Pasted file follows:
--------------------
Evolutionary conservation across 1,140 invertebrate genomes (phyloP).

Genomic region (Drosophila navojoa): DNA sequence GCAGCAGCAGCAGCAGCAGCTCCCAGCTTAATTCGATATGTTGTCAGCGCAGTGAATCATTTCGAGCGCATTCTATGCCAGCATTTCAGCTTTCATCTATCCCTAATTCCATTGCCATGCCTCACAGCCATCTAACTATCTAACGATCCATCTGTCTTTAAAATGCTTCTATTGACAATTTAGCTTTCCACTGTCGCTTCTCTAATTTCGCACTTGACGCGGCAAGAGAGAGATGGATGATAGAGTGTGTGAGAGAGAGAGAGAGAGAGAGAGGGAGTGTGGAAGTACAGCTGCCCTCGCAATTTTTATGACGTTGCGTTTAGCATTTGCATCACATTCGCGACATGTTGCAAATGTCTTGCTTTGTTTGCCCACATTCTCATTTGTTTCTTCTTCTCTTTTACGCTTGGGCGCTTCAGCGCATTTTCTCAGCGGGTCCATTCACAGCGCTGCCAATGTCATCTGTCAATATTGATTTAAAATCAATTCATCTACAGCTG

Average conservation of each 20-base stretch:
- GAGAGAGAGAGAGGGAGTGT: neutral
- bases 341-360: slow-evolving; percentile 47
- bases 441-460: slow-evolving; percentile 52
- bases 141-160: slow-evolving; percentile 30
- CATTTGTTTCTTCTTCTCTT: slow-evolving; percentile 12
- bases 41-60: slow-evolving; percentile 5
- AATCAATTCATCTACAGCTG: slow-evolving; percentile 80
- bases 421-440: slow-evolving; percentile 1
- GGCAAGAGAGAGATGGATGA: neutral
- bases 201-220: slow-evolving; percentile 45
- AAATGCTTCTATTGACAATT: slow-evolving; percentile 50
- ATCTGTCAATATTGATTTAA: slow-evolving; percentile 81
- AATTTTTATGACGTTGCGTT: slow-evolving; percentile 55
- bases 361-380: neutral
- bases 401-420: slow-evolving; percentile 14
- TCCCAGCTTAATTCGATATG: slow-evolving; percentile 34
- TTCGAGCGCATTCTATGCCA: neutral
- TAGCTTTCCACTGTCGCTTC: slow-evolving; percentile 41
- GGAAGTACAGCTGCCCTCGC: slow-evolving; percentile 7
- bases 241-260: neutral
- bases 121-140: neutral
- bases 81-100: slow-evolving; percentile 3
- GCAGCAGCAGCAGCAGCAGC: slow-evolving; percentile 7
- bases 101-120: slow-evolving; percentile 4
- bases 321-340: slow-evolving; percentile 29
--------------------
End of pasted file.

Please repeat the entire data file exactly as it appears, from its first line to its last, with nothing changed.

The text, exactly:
Evolutionary conservation across 1,140 invertebrate genomes (phyloP).

Genomic region (Drosophila navojoa): DNA sequence GCAGCAGCAGCAGCAGCAGCTCCCAGCTTAATTCGATATGTTGTCAGCGCAGTGAATCATTTCGAGCGCATTCTATGCCAGCATTTCAGCTTTCATCTATCCCTAATTCCATTGCCATGCCTCACAGCCATCTAACTATCTAACGATCCATCTGTCTTTAAAATGCTTCTATTGACAATTTAGCTTTCCACTGTCGCTTCTCTAATTTCGCACTTGACGCGGCAAGAGAGAGATGGATGATAGAGTGTGTGAGAGAGAGAGAGAGAGAGAGAGGGAGTGTGGAAGTACAGCTGCCCTCGCAATTTTTATGACGTTGCGTTTAGCATTTGCATCACATTCGCGACATGTTGCAAATGTCTTGCTTTGTTTGCCCACATTCTCATTTGTTTCTTCTTCTCTTTTACGCTTGGGCGCTTCAGCGCATTTTCTCAGCGGGTCCATTCACAGCGCTGCCAATGTCATCTGTCAATATTGATTTAAAATCAATTCATCTACAGCTG

Average conservation of each 20-base stretch:
- GAGAGAGAGAGAGGGAGTGT: neutral
- bases 341-360: slow-evolving; percentile 47
- bases 441-460: slow-evolving; percentile 52
- bases 141-160: slow-evolving; percentile 30
- CATTTGTTTCTTCTTCTCTT: slow-evolving; percentile 12
- bases 41-60: slow-evolving; percentile 5
- AATCAATTCATCTACAGCTG: slow-evolving; percentile 80
- bases 421-440: slow-evolving; percentile 1
- GGCAAGAGAGAGATGGATGA: neutral
- bases 201-220: slow-evolving; percentile 45
- AAATGCTTCTATTGACAATT: slow-evolving; percentile 50
- ATCTGTCAATATTGATTTAA: slow-evolving; percentile 81
- AATTTTTATGACGTTGCGTT: slow-evolving; percentile 55
- bases 361-380: neutral
- bases 401-420: slow-evolving; percentile 14
- TCCCAGCTTAATTCGATATG: slow-evolving; percentile 34
- TTCGAGCGCATTCTATGCCA: neutral
- TAGCTTTCCACTGTCGCTTC: slow-evolving; percentile 41
- GGAAGTACAGCTGCCCTCGC: slow-evolving; percentile 7
- bases 241-260: neutral
- bases 121-140: neutral
- bases 81-100: slow-evolving; percentile 3
- GCAGCAGCAGCAGCAGCAGC: slow-evolving; percentile 7
- bases 101-120: slow-evolving; percentile 4
- bases 321-340: slow-evolving; percentile 29